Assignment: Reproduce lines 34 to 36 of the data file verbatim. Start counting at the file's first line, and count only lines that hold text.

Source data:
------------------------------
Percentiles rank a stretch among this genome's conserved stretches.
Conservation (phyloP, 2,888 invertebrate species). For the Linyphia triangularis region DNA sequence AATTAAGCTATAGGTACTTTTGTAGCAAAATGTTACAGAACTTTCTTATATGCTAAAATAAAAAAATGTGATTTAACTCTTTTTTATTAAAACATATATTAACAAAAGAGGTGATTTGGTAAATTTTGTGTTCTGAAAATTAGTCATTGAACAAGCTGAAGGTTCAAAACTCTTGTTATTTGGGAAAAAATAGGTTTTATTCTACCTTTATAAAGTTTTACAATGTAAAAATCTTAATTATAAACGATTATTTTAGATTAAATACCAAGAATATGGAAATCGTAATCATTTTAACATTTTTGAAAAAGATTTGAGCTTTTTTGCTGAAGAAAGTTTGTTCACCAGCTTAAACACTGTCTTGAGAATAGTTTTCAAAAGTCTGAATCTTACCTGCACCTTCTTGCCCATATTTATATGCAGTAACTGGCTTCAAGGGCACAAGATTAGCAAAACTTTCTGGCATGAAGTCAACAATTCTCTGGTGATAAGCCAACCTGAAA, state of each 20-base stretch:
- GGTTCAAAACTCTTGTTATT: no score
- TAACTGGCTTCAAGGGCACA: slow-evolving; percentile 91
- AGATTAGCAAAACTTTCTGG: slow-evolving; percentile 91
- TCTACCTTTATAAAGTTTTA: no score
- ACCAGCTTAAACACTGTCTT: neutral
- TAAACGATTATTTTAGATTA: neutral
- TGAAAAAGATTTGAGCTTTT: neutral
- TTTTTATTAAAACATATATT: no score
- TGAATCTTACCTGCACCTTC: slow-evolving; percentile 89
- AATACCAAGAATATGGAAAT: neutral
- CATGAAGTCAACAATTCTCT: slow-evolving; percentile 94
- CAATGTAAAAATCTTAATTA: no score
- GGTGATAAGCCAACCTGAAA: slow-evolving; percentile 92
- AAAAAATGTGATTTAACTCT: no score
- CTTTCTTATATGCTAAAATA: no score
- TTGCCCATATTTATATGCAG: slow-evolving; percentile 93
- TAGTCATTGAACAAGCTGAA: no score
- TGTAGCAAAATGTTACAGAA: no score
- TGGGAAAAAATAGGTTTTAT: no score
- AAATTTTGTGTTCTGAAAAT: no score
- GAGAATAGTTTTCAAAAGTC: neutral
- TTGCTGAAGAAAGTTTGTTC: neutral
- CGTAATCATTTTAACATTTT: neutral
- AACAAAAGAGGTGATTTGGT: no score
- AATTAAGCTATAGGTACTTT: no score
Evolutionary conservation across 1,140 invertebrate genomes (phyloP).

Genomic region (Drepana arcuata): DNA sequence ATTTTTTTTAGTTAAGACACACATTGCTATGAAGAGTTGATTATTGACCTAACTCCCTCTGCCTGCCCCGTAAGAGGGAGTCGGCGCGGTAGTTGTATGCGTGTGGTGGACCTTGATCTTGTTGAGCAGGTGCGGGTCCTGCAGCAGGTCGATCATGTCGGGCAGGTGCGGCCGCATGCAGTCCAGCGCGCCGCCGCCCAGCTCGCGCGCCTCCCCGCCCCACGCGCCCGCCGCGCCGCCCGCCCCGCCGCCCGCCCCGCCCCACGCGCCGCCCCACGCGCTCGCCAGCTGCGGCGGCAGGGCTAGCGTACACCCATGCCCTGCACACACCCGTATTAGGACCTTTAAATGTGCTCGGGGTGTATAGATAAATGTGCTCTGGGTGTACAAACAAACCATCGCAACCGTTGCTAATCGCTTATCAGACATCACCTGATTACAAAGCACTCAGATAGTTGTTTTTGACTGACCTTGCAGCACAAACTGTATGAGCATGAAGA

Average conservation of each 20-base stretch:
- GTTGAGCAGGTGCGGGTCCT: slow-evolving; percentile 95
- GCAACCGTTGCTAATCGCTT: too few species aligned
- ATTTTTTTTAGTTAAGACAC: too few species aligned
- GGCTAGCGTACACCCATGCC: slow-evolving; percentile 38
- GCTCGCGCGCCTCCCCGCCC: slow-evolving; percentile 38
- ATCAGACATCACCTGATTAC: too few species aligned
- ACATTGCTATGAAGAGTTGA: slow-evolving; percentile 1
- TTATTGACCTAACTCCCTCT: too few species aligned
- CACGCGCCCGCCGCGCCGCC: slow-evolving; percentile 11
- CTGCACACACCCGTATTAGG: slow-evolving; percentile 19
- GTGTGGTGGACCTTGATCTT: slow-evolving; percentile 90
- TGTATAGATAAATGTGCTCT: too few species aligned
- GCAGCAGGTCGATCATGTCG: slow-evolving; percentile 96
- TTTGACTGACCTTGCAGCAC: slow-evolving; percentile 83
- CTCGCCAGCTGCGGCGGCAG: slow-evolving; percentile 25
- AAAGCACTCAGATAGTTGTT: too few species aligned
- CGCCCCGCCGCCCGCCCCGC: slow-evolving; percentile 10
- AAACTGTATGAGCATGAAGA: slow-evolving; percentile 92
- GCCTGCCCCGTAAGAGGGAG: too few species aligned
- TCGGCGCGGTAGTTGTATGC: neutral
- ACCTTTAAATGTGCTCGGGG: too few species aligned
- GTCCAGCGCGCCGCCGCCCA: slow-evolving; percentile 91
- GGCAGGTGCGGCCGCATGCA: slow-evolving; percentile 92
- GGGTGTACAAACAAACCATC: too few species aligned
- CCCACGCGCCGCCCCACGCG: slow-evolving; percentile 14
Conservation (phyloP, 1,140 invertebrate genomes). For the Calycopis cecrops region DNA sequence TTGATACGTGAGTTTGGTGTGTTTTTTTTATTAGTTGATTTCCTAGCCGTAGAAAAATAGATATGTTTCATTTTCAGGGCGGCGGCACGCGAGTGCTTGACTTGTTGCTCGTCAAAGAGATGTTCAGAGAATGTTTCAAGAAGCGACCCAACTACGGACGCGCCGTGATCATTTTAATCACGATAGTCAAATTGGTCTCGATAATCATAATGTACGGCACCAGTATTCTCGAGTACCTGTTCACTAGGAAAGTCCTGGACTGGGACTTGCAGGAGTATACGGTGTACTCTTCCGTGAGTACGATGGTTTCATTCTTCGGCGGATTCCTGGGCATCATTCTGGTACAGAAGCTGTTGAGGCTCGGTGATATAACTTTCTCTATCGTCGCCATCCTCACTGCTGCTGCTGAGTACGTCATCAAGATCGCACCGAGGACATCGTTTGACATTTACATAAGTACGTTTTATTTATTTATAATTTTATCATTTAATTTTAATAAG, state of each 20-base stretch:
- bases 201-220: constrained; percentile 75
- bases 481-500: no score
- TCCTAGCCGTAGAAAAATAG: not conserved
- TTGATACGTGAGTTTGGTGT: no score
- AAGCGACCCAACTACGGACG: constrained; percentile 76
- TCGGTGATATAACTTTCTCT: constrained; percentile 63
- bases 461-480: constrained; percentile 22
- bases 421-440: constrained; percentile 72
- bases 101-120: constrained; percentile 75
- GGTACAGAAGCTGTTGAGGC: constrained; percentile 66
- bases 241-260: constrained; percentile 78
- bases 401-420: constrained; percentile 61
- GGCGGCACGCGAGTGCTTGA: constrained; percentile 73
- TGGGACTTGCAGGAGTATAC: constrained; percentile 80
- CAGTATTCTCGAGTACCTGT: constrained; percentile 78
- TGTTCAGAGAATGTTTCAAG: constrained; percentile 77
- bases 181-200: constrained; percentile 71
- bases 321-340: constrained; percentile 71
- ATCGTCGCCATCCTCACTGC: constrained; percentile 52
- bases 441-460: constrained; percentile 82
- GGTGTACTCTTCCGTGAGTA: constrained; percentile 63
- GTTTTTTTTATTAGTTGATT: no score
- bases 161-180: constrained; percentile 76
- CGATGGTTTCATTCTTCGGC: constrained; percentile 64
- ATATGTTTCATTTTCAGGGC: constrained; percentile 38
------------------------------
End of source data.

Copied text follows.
- GGCTAGCGTACACCCATGCC: slow-evolving; percentile 38
- GCTCGCGCGCCTCCCCGCCC: slow-evolving; percentile 38
- ATCAGACATCACCTGATTAC: too few species aligned